Pros: Easy-clean interior; easily removable crumb tray; versatility; decent amount of space; has lasted well so far
Cons: Don’t turn both timers on at once or the auto shut-off will be disabled; not spaced for six slices
Rating: 4 out of 5
First published 8/18/2000
Previously published on Epinions.com
The KPCP claims to fit 6 slices of toast. This is only true if you mean very itty-bitty pieces–perhaps from those long, slender French bread loaves. That’s all right though; it can usually fit 4 slices of our homemade stuff or store-bought bread, and that’s not bad.
The toaster setting knob has a long range from light to dark, followed by pizza reheat and top brown. It works great, easily giving us plenty of range from slightly-dried-out to burned-to-a-crisp. It’s pretty steady, too, so once you find your ideal setting you can just turn it to that nearly every time.
One note: it’s a dial that winds down like a timer, rather than having one setting dial and a separate on-off thingy. This means you can’t just pick your perfect setting and leave it there. However, I’ve found the dial is “loose” enough (i.e., you can set it a bit off from what you wanted and you won’t see much of a difference) that it isn’t a big deal. It’s pretty easy to remember the rough area where you set it before.
Oh yes, and this toaster oven has a very convenient little crumb tray. Just wait till the toaster cools, pull it out of the oven, and toss the crumbs. No trouble at all.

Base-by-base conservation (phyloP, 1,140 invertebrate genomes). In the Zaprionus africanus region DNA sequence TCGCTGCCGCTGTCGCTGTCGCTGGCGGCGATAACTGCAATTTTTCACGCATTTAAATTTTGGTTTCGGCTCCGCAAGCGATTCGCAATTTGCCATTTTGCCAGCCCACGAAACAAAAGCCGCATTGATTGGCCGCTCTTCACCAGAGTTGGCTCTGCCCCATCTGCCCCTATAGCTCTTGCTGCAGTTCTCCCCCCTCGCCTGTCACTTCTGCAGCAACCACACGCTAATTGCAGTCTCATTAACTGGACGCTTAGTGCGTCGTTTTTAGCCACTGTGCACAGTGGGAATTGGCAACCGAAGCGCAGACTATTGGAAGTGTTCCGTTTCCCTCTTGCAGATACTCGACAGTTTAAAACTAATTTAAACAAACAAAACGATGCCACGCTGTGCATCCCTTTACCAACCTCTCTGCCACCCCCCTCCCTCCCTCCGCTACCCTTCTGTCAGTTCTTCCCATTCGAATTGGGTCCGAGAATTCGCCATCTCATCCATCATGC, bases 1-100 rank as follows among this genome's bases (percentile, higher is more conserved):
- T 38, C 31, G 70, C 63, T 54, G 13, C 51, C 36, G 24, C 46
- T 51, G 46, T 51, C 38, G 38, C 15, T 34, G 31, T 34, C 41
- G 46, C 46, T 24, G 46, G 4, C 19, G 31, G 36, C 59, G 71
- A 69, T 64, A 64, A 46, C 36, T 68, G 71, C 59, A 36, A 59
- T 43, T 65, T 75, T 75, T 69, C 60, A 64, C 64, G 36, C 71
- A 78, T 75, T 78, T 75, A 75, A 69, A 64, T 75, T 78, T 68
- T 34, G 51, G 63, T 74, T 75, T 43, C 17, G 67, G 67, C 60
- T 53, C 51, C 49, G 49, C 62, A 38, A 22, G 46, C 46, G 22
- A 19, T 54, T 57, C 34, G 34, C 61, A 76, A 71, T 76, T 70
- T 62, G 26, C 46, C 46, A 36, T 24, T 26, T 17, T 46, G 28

The oven part
If you do lots and lots of cooking, like us, and if you like to hold holiday feasts, like we do, you’ve probably been desperately waiting for an extra oven. This one doesn’t have huge amounts of excess room, but you can certainly use it for small baking and broiling jobs (yes, it broils!). It has a nifty little reversible tray that gives you two different tray settings, effectively. The accompanying manual will tell you which tray setting is best for which sort of activity – mostly it boils down to having the tray up for toast and down for most other things. It’s very easy to reverse, too.
The toaster oven comes with a nice easy-clean black drip tray/pan with a cover with holes in it (so you can cook things on the cover and let the drippings run off, like a broiler pan in a regular oven). I love the chance to have an electric broiler. Our oven is gas, and while the over-eager high-flame broiler works great for meats, I won’t let a creme brulee dish near it.
You set the function of the toaster oven (toaster, or broiler, or the temperature of the oven) with one knob. If you’re using the toaster you then use the dial I mentioned before. If you’re using the oven or broiler you instead use a second one, which functions as timer and auto shut-off. You can set it for up to two hours. One of our favorite uses for the toaster oven is roasting nuts for baking.
The inside of the toaster oven is coated with a very easily cleanable non-stick coating, which frankly is what makes broiling in here feasible.
The dial system may sound complicated at first (one for setting/temperature, one timer, one toaster timer/setting), but it’s surprisingly intuitive. The only thing you don’t want to do is turn both timers on at the same time as that may deactivate the auto shut-off, but when you think about it, turning two timers on at once is fairly unintuitive, and we’ve certainly never accidentally done it. The temperatures are handily marked in both C and F.
We’ve been very happy with this little appliance. In fact, it’s the one Krups appliance we’ve used that has held up well and hasn’t managed to get broken over the course of use, storage, or moving (6 years, 2 moves and counting!).